Martens seek retrial over Limerickman Jason Corbett's murder

Anne Sheridan

Reporter:

Anne Sheridan

Martens seek retrial over Limerickman Jason Corbett's murder

Molly Martens-Corbett and Thomas Martens were found guilty of the second-degree murder of Jason Corbett

LAWYERS representing the father and daughter convicted of the murder of Limerickman Jason Corbett have claimed that the verdict should be thrown out, accusing some of the jurors of misconduct.

Molly Martens Corbett, 33, and her father, Thomas Martens, 67, a former FBI agent, were convicted of his second-degree murder by a jury of nine women and three men last week after a month-long trial.

Both have been sentenced to 20 years to 25 years in prison.

The father of two was beaten to death with a paving stone and a 15 ounce aluminium baseball bat in his home in Panther Creek Court, Wallburg, North Carolina, in the early hours of Sunday, August 2, 2015.

The Winston Salem Journal newspaper in North Carolina has reported that Walter Holton and Cheryl Andrews, attorneys for Molly Corbett, and David Freedman and Jones Byrd, attorneys for Martens, filed a motion for appropriate relief on Wednesday in Davidson Superior Court.

They allege that the jurors engaged in misconduct, which they say requires that the verdict be set aside or thrown out.

“Post-trial, voluntary press interviews and social media posts of certain jurors portray juror misconduct throughout the proceeding that directly violates the Court’s repeated jury admonitions, North Carolina law and the Constitutional protections afforded these and all defendants in a criminal trial,” the motion says.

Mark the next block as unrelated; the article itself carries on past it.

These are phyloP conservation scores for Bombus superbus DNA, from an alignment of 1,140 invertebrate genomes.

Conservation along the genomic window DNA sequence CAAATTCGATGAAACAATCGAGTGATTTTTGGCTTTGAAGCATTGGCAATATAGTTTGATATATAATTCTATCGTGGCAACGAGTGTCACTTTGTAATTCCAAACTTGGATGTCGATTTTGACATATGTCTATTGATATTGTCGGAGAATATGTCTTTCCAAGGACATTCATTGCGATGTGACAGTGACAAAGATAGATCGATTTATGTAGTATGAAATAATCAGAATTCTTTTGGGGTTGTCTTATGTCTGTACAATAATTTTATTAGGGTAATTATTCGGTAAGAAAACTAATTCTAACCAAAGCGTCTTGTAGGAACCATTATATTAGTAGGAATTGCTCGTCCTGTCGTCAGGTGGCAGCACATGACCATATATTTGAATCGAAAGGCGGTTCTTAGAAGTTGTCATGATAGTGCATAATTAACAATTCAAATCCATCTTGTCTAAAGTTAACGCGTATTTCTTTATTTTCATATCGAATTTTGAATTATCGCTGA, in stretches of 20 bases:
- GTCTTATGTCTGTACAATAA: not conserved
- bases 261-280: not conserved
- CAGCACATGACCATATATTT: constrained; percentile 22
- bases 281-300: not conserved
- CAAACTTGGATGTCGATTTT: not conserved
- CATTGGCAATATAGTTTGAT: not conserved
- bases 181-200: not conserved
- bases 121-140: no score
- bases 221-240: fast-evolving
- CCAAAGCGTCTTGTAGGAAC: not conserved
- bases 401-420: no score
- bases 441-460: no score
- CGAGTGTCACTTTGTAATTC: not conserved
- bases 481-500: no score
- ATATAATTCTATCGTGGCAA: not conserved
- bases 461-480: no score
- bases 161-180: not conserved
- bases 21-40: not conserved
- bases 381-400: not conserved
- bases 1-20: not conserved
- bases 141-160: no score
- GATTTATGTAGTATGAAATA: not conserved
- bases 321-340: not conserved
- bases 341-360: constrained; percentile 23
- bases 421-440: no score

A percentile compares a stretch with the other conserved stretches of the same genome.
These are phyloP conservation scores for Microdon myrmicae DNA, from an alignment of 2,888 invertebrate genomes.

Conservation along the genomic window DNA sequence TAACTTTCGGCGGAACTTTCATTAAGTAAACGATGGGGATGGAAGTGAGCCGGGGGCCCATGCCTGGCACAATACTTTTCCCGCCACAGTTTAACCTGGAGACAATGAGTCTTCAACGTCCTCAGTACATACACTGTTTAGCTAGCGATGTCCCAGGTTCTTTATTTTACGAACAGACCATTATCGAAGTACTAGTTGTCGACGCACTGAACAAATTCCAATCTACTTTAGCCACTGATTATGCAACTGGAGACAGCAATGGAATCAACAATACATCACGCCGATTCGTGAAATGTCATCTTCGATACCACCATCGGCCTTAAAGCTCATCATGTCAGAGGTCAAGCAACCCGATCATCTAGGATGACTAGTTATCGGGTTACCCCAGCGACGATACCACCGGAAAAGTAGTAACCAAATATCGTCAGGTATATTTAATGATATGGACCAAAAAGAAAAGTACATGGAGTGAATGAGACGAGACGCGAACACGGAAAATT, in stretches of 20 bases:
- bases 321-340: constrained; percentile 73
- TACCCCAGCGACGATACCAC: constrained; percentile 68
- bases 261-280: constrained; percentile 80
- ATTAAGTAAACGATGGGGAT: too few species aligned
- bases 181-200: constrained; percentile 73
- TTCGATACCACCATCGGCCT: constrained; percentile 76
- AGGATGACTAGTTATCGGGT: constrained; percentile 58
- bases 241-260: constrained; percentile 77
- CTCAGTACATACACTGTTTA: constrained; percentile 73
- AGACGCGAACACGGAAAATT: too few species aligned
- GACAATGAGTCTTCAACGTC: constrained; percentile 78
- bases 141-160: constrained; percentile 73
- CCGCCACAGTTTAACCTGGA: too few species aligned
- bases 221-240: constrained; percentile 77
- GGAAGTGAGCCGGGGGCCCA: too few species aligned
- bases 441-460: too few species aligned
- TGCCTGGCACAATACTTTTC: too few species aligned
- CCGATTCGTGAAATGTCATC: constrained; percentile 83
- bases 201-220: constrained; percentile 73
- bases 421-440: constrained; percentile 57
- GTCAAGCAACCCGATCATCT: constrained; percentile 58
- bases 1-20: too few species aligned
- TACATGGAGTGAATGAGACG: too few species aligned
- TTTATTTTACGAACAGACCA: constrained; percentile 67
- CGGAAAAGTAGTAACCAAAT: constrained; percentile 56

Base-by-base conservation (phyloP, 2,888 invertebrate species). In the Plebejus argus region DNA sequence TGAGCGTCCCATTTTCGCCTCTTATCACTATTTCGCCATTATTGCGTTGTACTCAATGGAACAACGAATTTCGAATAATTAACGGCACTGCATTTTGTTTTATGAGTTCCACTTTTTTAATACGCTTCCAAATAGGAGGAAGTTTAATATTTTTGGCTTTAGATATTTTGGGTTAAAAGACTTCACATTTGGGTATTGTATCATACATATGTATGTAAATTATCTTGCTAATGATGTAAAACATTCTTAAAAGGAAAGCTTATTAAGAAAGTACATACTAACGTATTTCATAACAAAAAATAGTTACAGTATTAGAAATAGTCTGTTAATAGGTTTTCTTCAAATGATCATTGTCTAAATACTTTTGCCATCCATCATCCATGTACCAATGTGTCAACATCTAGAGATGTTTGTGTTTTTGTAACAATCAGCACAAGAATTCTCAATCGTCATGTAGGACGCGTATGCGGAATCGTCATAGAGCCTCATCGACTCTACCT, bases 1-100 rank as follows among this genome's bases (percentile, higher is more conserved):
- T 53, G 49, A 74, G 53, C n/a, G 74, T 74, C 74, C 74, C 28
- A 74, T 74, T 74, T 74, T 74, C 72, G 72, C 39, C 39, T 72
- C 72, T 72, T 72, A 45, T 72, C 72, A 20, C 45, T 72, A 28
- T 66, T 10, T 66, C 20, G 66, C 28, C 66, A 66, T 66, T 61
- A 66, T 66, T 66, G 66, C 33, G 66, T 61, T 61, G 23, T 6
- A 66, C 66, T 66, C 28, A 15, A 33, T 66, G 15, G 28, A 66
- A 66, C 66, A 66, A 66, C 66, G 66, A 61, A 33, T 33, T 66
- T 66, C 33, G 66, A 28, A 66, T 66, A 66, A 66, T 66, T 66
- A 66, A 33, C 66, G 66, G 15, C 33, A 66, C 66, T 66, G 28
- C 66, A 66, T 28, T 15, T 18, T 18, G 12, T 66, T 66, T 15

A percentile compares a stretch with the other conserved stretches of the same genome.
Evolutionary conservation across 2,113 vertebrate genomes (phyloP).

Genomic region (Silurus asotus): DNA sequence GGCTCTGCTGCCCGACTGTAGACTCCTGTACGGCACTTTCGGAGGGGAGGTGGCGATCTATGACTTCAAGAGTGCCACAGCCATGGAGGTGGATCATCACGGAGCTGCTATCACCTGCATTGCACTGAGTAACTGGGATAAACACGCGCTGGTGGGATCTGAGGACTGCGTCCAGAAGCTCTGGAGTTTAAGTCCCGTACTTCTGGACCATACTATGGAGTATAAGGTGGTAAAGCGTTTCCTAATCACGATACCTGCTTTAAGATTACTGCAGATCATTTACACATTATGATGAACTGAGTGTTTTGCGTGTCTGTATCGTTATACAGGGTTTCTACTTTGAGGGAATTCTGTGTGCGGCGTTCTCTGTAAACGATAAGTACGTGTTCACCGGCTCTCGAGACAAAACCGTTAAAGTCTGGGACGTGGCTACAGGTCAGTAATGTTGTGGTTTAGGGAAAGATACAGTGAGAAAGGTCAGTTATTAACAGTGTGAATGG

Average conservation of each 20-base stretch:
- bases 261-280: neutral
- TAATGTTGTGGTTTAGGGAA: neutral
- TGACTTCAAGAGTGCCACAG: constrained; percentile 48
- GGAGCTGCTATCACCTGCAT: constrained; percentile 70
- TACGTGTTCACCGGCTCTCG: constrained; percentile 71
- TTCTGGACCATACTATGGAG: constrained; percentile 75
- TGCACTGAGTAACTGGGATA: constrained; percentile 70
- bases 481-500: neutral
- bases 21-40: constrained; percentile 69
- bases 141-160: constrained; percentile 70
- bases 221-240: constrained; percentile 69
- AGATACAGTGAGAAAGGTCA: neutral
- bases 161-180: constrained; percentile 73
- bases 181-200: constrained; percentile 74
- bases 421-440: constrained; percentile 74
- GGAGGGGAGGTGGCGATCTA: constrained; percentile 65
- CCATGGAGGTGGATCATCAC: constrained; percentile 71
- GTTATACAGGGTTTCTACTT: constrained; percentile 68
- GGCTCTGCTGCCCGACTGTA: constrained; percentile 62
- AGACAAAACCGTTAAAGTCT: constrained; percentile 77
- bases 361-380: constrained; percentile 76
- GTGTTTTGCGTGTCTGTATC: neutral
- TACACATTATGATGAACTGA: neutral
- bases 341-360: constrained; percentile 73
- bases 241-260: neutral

Tom Aamland, the jury foreman, answered questions from reporters after the trial.

Attorneys for those convicted said his statements to the media indicate that some of the jurors had “private” conversations about the case.

“In light of the foreman’s comments regarding ‘private conversations’ among the jurors, the private meeting between the foreman and another juror during deliberations raises serious questions, necessitating an evidentiary hearing regarding the substance of that conversation and all other ‘private conversations’ that occurred,” the motion says.

They also hone in on interviews that Aamland and two other jurors — Miriam Figueroa and Nancy Perez — gave to ABC News’ 20/20 for an episode that aired last year.

The motion points to Aamland saying in the interview about Molly Corbett, “I believe she can control her personalities, whether it’s bipolar or whatever.”

According to court papers, Molly Corbett has been diagnosed with bipolar disorder. But that was never presented to the jury, the motion says.

“No evidence from the witness stand supported any conclusions that she suffered from bipolar disorder, was manipulative or could control her ‘personalities,’ or from which the jury could reasonably infer those conclusions,” the motion says.

Molly Corbett did not testify, and the jurors’ “speculation about Molly Corbett’s mental status or manipulative personality also violated the defendant’s Fifth Amendment right not to testify, as well as the defendant’s Due Process and Equal Protection clause protections,” the motion says.

A hearing on the motion has not been set.

Tracey Lynch, the sister of the murdered Limerickman, released a statement this week, alongside her husband David, stating: “It does not matter what the Martens said or say, at this point.” 

“We all know what happened. That Jason was beaten around his head when in bed. That they continued to beat him after he died. 

“Jason's children, Jack and Sarah, had to be sheltered by police from seeing what the Martens had done to their father. It does not matter what the Martens say now. They are convicted killers and liars.

Corbett said the family’s first thoughts after the trial were to return home and hug his children and “hold them tight”.